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Is the Party Over?
Round Three: Concluding Remarks


One need only read Grover Norquist's and Terence P. Jeffrey's responses to understand why the conservative coalition is in crisis. That these very smart advocates for the conservative cause seem only to compound the problems and enlarge the fractures just underscores the good sense of Christopher Caldwell.

We should begin and end this roundtable with an understanding of the ordinary people who pay sufficient attention to politics to know whether it is relevant to their lives. They do not have a lot of time for politics because they are striving and working hard to improve the lives of their families. Even in these good times people see themselves working against the odds. Both husband and wife are forced to work, but they also know the family is in trouble and kids are not getting enough direction and attention. Society does not make it any easier for people: morals are in decline, technology and global change produce rising uncertainty, and institutions (like schools and Social Security) are under siege. People do not expect that they can turn back from this era of change, but they do want some areas of security and some support for their efforts.

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That is what politics is for.

Do Norquist's "leave-us-alone" conservatives have anything to say to these families? If Norquist really wanted to cut their taxes, they would listen, but Norquist mainly wants to cut the taxes of those who are most advantaged. After that, Norquist's message is that government should get out of the way, leave people alone, get much smaller. But these families are paying attention to the center-left parties and governments today (and not the right) precisely because those are the people trying to figure out how to promote market growth while also promoting public education and family supports like health care and retirement security. They are trying to figure out how to increase the odds that ordinary people, not just the best educated, will succeed in a period of global change.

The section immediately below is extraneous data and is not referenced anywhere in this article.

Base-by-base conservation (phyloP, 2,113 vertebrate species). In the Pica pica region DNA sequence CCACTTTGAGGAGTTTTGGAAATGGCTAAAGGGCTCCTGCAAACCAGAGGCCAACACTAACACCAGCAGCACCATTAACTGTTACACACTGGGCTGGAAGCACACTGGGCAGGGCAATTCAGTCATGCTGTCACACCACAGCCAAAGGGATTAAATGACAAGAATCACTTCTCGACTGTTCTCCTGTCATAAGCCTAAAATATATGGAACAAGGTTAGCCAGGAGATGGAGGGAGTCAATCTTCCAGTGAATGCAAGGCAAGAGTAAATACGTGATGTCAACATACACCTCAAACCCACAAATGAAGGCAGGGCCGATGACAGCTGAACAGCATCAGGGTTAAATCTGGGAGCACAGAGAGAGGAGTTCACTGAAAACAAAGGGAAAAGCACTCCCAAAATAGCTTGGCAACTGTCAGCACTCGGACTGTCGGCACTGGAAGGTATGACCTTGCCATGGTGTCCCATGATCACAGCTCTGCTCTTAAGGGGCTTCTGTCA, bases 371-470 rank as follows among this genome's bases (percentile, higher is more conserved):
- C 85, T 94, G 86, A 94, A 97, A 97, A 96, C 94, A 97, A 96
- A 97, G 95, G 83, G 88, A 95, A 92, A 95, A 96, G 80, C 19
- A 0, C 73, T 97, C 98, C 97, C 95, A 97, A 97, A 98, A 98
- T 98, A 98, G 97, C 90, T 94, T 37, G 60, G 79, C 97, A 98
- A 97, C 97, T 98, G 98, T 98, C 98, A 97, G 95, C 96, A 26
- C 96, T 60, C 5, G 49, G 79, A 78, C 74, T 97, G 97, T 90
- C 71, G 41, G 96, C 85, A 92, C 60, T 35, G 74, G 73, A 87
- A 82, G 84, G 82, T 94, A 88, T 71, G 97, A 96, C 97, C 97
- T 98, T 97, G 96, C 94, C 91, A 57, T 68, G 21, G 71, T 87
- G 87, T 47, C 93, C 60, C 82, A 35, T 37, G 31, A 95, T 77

Norquist grabs hold of the NEA as evidence that the Democratic Party remains unreformed and unrepentant. Somehow he failed to notice what happened to Bob Dole when he attacked the teachers' unions and promised to abolish the Department of Education. When the public concluded that Dole thought the federal government should have a diminished role in education, they pulled back and gave Clinton an overwhelming margin on the issue of education -- and in the election. Voters are looking for a politics that is relevant to their lives, and the right seems not to get it.

Jeffrey's prescription for the Republicans is likely to exacerbate the party's divisions, but at least he is raising issues that are relevant to people. Unlike Norquist he does not allow rhetoric to disguise real-world problems.

Jeffrey wants to underscore social-conservative issues, like abortion, and the need for a more nationalist trade policy. He touches two real nerves in the public: the desire for moral regeneration and for America to have greater say over its fortunes in this new transnational economy. Jeffrey understands many of the currents that swirl around the family.

But Jeffrey has too limited a vision for families, and thus, like Norquist, is likely to create a discourse that fails to prove relevant. The family faces an immense number of challenges -- modest income increases and declining benefits, worsening neighborhood schools, crime, divorce, lack of day care, the intrusion of the Internet, and much more. A family-values politics dominated by abortion is likely to be crowded out by the more encompassing discourse advanced by Clinton, the Democrats, and nearly all the center-left parties.

Jeffrey's position on trade is tapping a real worry, but people are looking for how to succeed in this global economy rather than how to roll it back. Indeed, a center-left discourse on trade gets voters' attention (as it did for Clinton in 1992 and 1993) when it advances, simultaneously, an expansive vision on trade and an expansive vision on domestic investment that emphasizes technology, infrastructure, education, and training.

In any case, Jeffrey's position -- both on abortion and trade -- is a sure formula for leaving the conservative coalition completed fractured. It is not sufficient to tally the gains of a particular positioning without assessing the losses that are sure to mount up and the battles that are sure to break out.

Whether it is Jeffrey's fractured conservative politics or Norquist's leave-us-alone, do-nothing version, the results are likely to be the same -- a conservative coalition with little to say to ordinary people. Both forms of conservative politics lead to the same conservative crisis.

What do you think?

See what other readers have to say about the future of the Republican Party in the Body Politic forum -- and share your views.

Roundtable Overview

Introduction and opening questions by Jack Beatty

Round One: Opening Remarks -- posted on June 18, 1998

Round Two: Responses -- posted on June 25, 1998

Round Three: Concluding Remarks -- posted on July 2, 1998

Stanley B. Greenberg is Chairman and Chief Executive Officer of Greenberg Research. He has served as polling advisor to President Bill Clinton, President Nelson Mandela, Prime Minister Tony Blair, and their national campaigns.

Copyright © 1998 by The Atlantic Monthly Company. All rights reserved.
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